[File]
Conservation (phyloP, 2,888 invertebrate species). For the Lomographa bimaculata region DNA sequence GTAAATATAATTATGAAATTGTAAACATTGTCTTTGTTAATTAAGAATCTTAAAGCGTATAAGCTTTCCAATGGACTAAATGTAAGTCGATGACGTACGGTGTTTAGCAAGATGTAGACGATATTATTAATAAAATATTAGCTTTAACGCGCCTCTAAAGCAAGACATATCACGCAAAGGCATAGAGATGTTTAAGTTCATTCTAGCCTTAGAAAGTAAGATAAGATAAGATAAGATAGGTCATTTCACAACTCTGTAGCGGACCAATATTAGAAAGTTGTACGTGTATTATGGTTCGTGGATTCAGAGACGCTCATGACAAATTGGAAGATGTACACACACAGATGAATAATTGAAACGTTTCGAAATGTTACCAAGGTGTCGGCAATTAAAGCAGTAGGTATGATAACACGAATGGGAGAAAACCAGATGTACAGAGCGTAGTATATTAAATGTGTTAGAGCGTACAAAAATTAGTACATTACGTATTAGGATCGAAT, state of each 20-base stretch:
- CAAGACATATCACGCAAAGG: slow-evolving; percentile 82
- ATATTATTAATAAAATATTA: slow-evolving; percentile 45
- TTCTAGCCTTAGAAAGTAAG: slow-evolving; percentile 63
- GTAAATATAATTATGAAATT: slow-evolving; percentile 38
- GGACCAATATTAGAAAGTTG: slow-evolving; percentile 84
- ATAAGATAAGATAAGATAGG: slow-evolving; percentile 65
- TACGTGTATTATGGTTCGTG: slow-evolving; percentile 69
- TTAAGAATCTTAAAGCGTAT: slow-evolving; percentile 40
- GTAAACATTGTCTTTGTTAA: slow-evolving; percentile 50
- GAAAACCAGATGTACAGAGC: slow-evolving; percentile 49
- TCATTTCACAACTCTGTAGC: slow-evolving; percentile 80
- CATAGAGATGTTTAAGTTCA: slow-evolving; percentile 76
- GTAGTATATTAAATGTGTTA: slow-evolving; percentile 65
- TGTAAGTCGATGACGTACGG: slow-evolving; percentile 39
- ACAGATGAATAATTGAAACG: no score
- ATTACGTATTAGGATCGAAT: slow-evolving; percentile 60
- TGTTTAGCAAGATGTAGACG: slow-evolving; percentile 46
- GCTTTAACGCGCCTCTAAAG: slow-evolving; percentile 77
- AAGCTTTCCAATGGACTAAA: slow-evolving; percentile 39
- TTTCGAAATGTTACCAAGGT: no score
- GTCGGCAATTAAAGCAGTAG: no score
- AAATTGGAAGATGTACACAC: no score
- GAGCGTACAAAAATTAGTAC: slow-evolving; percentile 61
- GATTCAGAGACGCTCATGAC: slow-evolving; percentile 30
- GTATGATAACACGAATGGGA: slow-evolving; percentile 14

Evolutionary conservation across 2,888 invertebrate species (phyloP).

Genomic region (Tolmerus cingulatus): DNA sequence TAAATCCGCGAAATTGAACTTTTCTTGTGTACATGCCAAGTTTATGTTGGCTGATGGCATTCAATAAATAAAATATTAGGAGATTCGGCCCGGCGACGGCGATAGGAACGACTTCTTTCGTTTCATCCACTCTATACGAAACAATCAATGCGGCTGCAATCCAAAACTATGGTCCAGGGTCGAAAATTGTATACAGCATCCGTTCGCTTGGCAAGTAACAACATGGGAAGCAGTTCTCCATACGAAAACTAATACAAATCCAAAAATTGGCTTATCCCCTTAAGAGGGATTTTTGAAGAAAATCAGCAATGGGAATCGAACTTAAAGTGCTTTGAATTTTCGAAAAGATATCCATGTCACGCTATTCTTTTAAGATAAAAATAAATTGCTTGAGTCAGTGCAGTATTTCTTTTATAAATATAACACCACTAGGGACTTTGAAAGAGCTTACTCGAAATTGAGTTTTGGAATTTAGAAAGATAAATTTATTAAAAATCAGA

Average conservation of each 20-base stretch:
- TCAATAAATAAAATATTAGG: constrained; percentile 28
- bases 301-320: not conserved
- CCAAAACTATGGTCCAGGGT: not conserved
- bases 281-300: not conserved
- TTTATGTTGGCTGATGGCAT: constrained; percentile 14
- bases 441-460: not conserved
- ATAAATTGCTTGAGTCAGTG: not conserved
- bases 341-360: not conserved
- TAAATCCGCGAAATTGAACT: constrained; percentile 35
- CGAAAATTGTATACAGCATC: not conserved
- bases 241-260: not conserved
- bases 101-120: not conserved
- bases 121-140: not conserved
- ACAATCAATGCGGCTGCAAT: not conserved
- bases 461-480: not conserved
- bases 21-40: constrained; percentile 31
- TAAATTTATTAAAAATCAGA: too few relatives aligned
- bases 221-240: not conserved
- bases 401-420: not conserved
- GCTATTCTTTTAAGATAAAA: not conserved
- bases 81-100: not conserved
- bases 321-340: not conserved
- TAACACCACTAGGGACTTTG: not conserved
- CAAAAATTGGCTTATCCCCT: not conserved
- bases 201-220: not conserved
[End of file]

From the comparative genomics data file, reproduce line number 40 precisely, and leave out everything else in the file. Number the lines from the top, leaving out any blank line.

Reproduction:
- bases 241-260: not conserved